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Shaare Sholem is a Jewish cemetery primarily serving the Jewish community of eastern european descent. The oldest burials date back to the late 1890’s.

Shaare Sholem Cemetery

Sky, Plant, Cemetery, Tree

In the Late 1880’s Jewish immigrants primarily from Russia began arriving in St. Joseph, fleeing waves of violent anti-Semitism that washed across Eastern Europe. This community quickly founded the conservative Jewish temple of Shaare Sholem. With this temple came the development of Shaare Sholem cemetery in the mid 1890’s. Despite humble beginnings as refugees, this community flourished within St. Joseph for many years, and this is evident when walking through the cemetery. While rather modest in design, the headstones are often impressively large. One will also see many familiar names associated with prominent businesses in town, such as Einbender or Leibowitz (which is still in business today.) 

While both cemeteries are aesthetically quite different, one will notice several commonalities that are typically not seen outside of Jewish cemeteries. Many headstones will have small rocks or pebbles placed on top of them. This is a practice done to show respect, and to remind the dead that the living have not forgotten them. The other is the Cohanim or Kohanim hands. These hands are a symbol of the priestly tribe of Aaron, Moses’ brother, which is passed down from generation to generation. The Cohanim is depicted as two hands joined at the thumbs, and sometimes forefingers.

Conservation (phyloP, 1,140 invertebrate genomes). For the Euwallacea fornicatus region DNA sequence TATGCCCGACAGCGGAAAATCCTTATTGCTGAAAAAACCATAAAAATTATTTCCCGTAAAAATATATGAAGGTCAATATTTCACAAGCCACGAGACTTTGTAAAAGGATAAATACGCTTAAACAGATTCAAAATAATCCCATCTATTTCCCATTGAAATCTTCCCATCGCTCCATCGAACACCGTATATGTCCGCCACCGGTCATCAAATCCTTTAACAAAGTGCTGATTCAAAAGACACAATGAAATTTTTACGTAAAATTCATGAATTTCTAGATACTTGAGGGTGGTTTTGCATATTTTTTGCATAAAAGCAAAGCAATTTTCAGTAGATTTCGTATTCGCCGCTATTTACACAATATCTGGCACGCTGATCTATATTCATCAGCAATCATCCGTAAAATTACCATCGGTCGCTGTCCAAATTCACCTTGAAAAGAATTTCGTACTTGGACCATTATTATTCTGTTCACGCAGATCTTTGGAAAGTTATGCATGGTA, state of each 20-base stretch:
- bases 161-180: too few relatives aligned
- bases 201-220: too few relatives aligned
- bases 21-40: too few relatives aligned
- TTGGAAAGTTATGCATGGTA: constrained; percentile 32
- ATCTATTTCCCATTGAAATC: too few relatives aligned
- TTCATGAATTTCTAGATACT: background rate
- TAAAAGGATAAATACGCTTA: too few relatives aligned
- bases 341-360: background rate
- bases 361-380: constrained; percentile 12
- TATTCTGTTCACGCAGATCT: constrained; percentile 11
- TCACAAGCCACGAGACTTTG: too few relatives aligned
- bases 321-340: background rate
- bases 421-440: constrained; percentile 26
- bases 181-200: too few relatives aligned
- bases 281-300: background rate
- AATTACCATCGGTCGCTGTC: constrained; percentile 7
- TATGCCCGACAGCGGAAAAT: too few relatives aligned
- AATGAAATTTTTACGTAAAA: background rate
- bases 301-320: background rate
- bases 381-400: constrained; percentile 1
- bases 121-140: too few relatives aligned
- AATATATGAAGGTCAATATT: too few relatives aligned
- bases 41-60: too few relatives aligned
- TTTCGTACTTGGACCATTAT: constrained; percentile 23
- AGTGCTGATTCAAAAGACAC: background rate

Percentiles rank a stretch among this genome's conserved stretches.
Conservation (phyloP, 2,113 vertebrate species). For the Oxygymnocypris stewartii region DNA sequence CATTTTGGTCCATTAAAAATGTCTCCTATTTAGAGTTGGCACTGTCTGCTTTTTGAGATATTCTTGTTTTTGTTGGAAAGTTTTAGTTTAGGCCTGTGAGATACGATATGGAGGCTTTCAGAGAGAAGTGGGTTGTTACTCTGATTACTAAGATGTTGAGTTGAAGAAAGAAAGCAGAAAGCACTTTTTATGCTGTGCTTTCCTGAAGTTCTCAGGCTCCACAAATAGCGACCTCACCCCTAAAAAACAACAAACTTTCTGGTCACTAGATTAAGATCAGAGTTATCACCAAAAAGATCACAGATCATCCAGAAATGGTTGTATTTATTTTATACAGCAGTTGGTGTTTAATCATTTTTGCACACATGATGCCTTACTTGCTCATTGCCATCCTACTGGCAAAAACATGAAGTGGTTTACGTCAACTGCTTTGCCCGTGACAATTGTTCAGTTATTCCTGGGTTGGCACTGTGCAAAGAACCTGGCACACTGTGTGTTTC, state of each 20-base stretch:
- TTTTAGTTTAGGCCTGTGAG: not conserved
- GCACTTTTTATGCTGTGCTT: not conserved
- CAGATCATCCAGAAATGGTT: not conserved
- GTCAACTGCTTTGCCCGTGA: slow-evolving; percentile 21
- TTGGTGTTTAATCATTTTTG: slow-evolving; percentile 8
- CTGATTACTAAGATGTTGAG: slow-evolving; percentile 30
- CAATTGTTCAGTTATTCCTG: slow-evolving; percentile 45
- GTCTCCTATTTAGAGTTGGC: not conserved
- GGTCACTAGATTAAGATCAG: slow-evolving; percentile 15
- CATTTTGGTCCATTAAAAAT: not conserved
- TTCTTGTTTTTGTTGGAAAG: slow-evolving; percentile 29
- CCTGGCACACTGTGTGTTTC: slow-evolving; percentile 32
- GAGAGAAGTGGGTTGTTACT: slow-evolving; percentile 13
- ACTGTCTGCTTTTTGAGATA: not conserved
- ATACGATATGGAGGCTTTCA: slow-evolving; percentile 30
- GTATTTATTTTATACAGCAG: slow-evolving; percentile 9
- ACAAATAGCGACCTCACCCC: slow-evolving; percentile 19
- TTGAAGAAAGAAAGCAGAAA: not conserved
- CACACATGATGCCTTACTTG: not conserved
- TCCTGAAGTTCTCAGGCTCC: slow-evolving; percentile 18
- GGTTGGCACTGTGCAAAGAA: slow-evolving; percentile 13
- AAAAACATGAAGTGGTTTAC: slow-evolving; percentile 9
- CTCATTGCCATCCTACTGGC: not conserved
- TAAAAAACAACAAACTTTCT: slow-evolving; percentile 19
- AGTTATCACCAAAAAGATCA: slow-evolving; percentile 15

Kim Schutte. Eastern European Immigration Patterns.

Douglas Keister, Stories in Stone (New York: MJF Books, 2004), 157. 

Image Sources(Click to expand)

Megan Wyeth